You might want to think about what Emerson is talking about when he writes of "that divine idea which each of us represents." He seems to be talking about the unique, God-given individuality of each person. He clearly believes that relying on and expressing ourselves is an act of prayer and praise to God:
It may be safely trusted as proportionate and of good issues, so it be faithfully imparted, but God will not have his work made manifest by cowards.
Therefore, God wants us to be ourselves and express our individuality, but according to Emerson, the best place for us to be able to do this is in Nature rather than society. Being in Nature allows us to understand our God-given calling:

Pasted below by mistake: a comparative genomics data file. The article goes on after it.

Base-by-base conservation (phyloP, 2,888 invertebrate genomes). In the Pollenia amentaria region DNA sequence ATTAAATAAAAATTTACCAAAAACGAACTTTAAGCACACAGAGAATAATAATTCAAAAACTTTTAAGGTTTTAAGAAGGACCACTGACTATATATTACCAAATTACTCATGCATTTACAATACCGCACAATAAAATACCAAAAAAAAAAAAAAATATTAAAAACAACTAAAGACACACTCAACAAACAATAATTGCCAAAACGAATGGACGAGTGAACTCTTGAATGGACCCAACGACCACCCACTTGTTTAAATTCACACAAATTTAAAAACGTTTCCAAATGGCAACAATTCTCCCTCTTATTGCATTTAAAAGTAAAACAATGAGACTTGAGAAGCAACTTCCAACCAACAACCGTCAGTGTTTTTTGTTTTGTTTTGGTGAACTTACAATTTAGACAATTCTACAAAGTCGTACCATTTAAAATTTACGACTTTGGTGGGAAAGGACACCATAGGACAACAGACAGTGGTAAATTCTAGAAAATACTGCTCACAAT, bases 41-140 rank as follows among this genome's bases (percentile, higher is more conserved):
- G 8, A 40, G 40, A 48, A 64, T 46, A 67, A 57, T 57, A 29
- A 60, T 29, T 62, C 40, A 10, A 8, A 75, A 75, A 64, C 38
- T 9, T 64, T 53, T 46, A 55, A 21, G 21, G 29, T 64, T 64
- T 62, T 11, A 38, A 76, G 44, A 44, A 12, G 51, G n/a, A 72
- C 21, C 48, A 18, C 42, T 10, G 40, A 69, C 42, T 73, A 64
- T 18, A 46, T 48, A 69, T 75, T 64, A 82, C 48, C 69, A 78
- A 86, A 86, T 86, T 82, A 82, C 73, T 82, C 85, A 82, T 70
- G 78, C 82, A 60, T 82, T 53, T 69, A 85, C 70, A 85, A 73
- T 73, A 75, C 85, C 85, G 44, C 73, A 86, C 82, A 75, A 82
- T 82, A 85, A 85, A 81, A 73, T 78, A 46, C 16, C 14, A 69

And we are now men, and must accept in the highest mind the same transcendent destiny; and not minors and invalids ina protects corner, not cowards fleeing before a revolution, but guides, redeemers, and benefactors, obeying the Almighty effort, and advancing on Chaos and the Dark...
However, when we move into "the world" or society these voices become "faint and inaudible" as we are forced to consider suppressing our individuality for the needs of the many.
Therefore, "Self-Reliance" throughout expresses Emerson's firm belief that we need to be non-conformist and self-reliant as part of expressing our God-given individuality. He argues that the best arena for us to do this is in Nature and away from "society" that he sets in opposition with non-conformity.